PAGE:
The SAG-AFTRA Strike: What You Need to Know

  • July 24, 2023

  • Eyes4Research

Currently, actors under the SAG-AFTRA union are on strike, which means not promoting their movie at events, appearing in any new roles, and many other things. But what are the specifics under their restrictions, why are they striking, and how does it connect to AI? 

What is SAG-AFTRA?

SAG-AFTRA is a labor union that represents actors and general media professionals, helping them negotiate for better wages and working conditions in the event that they are unreasonable/unlawful. Not just big name millionaire actors, but small actors trying to break into the industry often find it beneficial to join unions for the reasons stated, and boycotting for higher wages benefits them more than it does the Matt Damons and Tom Cruises of the industry. The union was born in a merger of two established unions, the Screen Actors Guild (1933-2012) and the American Federation of Television and Radio Artists (1937-2012). SAG-AFTRA currently has upwards of 100,000 members. 

Events Leading up to the Strike

Last month, under the conditions that their negotiating committee would not reach an agreement on their new contract with powerful Hollywood studios, SAG-AFTRA voted to go on strike. In late June, upwards of a thousand actors signed a letter threatening to strike, including A-listers like Rami Malek and Meryl Streep.

Negotiations that the union proposed to AMPTP (the Alliance of Motion Picture and Television Producers) included limiting the use of self-tape auditions (due to potential bias towards better camera and audio quality amongst audition participants) and issuing residuals for streaming viewership.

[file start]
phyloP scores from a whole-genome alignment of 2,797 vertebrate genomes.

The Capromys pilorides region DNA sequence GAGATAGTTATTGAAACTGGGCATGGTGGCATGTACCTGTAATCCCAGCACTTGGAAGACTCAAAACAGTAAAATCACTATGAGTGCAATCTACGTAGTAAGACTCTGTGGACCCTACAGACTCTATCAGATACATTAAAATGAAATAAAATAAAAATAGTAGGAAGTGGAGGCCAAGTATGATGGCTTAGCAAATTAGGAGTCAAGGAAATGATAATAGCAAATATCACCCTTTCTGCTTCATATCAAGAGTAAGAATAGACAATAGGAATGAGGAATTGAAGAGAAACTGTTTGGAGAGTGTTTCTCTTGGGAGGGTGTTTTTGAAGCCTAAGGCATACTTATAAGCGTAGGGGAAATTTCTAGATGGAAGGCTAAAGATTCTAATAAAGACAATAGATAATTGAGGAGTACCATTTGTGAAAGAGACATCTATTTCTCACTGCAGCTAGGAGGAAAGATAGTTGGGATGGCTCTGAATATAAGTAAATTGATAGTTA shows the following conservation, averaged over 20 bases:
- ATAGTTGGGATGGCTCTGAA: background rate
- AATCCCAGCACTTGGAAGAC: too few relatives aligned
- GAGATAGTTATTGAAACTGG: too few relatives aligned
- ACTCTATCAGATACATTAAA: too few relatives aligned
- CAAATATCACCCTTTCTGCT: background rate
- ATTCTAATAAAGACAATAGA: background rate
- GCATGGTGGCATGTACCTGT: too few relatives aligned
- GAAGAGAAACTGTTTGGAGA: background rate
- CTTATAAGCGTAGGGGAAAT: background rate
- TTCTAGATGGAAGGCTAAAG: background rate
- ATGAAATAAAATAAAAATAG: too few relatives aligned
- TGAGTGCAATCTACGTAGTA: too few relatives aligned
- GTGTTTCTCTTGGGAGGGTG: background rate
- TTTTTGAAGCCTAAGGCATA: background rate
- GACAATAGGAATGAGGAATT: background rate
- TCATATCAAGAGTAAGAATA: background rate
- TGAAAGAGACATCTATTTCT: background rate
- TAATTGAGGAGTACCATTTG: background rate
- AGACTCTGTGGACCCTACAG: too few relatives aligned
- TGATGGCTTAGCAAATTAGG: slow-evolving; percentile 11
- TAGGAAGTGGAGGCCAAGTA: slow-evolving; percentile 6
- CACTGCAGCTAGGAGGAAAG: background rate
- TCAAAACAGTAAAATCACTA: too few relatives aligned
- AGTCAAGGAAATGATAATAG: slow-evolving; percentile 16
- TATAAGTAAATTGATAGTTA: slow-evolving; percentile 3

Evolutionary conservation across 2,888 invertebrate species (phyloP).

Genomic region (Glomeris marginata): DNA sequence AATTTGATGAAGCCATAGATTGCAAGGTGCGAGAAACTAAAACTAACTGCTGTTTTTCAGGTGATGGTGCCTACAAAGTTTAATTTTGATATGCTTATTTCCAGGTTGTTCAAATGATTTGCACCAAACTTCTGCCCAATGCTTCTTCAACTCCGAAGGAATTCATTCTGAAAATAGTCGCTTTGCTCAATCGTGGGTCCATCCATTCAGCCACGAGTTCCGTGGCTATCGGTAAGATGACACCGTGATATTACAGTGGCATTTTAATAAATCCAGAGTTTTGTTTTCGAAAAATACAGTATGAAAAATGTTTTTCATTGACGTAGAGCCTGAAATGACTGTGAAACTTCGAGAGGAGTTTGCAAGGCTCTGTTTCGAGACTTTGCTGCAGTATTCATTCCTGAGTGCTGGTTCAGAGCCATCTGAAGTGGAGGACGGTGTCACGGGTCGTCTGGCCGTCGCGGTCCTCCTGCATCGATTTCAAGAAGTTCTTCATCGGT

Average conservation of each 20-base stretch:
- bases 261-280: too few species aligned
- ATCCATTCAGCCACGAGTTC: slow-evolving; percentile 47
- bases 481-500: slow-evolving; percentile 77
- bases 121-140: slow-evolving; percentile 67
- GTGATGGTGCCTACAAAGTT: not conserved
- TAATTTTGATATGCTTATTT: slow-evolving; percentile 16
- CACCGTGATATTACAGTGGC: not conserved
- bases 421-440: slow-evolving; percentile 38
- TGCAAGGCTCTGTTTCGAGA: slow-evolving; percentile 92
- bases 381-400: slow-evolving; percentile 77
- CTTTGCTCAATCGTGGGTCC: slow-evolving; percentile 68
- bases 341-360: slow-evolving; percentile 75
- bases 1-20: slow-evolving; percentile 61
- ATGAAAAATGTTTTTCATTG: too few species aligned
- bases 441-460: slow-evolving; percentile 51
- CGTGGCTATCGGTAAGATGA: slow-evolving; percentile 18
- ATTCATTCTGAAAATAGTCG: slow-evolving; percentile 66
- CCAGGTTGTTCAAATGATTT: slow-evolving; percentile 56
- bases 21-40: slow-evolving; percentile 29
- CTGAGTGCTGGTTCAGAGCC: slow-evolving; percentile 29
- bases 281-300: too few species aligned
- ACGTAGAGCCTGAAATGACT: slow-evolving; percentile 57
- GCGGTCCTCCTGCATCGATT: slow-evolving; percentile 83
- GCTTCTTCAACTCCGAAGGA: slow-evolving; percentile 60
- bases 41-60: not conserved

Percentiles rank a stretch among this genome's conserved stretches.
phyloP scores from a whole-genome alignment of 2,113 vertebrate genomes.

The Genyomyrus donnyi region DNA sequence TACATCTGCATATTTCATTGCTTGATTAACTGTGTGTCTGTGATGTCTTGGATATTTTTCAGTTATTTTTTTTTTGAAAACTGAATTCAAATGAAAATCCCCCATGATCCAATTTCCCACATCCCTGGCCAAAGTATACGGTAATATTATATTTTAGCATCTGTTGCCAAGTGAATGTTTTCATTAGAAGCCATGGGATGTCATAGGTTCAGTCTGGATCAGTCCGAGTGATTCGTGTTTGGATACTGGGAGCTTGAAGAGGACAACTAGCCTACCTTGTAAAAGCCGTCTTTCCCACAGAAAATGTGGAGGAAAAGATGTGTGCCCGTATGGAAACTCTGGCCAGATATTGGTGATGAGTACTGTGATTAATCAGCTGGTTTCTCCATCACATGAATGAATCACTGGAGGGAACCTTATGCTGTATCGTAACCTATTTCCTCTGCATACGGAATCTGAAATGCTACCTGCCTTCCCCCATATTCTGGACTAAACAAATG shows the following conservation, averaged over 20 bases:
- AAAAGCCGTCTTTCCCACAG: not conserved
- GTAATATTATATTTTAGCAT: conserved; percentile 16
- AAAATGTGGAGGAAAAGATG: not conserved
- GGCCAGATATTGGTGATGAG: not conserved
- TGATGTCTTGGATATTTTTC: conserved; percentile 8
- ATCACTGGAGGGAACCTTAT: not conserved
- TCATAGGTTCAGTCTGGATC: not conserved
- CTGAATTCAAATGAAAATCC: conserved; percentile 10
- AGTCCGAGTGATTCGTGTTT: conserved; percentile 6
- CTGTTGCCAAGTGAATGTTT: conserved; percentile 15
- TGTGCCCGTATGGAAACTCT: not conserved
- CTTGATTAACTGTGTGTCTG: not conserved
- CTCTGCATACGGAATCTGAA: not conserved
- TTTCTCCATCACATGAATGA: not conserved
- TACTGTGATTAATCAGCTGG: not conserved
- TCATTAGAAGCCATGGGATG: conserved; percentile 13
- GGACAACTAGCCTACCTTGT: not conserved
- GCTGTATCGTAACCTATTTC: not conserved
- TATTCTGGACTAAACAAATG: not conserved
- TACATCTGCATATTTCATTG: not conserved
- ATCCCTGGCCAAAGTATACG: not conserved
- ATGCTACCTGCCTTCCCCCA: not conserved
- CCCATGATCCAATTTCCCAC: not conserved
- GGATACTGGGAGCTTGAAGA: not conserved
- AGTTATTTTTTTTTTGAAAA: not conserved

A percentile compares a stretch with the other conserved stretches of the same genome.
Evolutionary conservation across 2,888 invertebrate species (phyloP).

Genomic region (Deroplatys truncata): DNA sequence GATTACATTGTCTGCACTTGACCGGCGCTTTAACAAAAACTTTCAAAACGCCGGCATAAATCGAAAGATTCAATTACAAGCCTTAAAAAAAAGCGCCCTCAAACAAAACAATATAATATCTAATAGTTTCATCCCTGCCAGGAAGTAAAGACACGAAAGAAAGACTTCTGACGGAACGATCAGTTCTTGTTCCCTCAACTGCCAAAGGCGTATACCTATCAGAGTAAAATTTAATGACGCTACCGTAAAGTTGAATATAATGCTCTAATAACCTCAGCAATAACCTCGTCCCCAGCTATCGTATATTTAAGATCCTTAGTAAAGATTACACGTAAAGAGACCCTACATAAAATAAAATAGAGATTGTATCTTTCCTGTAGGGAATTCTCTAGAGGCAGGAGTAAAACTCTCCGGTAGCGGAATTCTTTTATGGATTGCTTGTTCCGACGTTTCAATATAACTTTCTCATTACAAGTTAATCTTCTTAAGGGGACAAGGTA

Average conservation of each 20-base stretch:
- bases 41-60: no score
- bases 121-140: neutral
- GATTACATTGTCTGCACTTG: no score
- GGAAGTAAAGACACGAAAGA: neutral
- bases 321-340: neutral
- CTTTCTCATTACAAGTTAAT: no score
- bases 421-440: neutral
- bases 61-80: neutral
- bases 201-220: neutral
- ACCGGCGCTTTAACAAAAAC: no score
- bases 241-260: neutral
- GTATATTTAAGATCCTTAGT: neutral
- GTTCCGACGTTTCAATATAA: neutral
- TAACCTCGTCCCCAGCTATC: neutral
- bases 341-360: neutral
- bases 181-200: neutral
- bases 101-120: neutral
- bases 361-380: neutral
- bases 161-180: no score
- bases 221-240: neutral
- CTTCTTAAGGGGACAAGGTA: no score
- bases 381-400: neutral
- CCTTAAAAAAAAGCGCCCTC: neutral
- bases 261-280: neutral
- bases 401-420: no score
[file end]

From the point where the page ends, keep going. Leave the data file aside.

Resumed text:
On July 14, the union announced at a press conference its decision to go on strike after their agreements were not met, following the laying out of details of the strike. This would be the first strike involving actors in the television and film industry since 1980. 

AI in Film

One of the issues discussed in the strike was the use of AI-replicated digital likenesses of actors. A portion of the statement that SAG-AFTRA made depicting AMPTP’s stance on the issue (which the latter denies) is as follows, “We want to be able to scan a background performer’s image, pay them for a half a day’s labor, and then use an individual’s likeness for any purpose forever without their consent”. This caused outrage among many actors on social media, as the issue of appropriate payment for especially lower-ranking actors is one that has existed for a long time. Most entry-level actors don’t make nearly enough from one role to live off of, so many have to fit auditions, headshots, and other things in between one or two jobs. 

This hit a nerve with a lot of people likely as a result of the increased use of AI in movies and TV shows, like the de-aging of some actors and the AI generated artwork in the opening title sequence in Marvel’s new show, “Secret Wars”. The ethical issue regarding AI art is a similar one, as many artists feel their art is being stolen from search engines to create this art, and some artists who do commissions express concern over the possibility of losing customers who want custom art commissioned. The attitudes of digital artists and actors are similar enough, both parties wanting to get full credit and payment for work they create. 

Terms of the Strike

The terms of the strike that SAG-AFTRA proposed included actors not being able to promote their projects at film festivals or events, on social media, do interviews, and attend premieres. So pretty much any public promotion of films or shows from the actors is off the table. 

Even promotional collaborations posted on social media have a disclaimer in their posts “filmed before the strike”. So, for however long this strike lasts, don’t expect to see any newly recorded media interviews with your favorite actors.

About the author: 

Akili Raphael is a third-year student at DePaul University. He’s also an author and published his first book when he was only 10 years old. He is well versed in media topics such as animation, filmmaking, and is active in the online video game and sports communities. In his free time, he keeps his overflowing creativity in check by writing, creating art in various mediums, making short films, and practicing martial arts. Always interested in learning new things and sharing ideas, he considers himself a student of life above all else.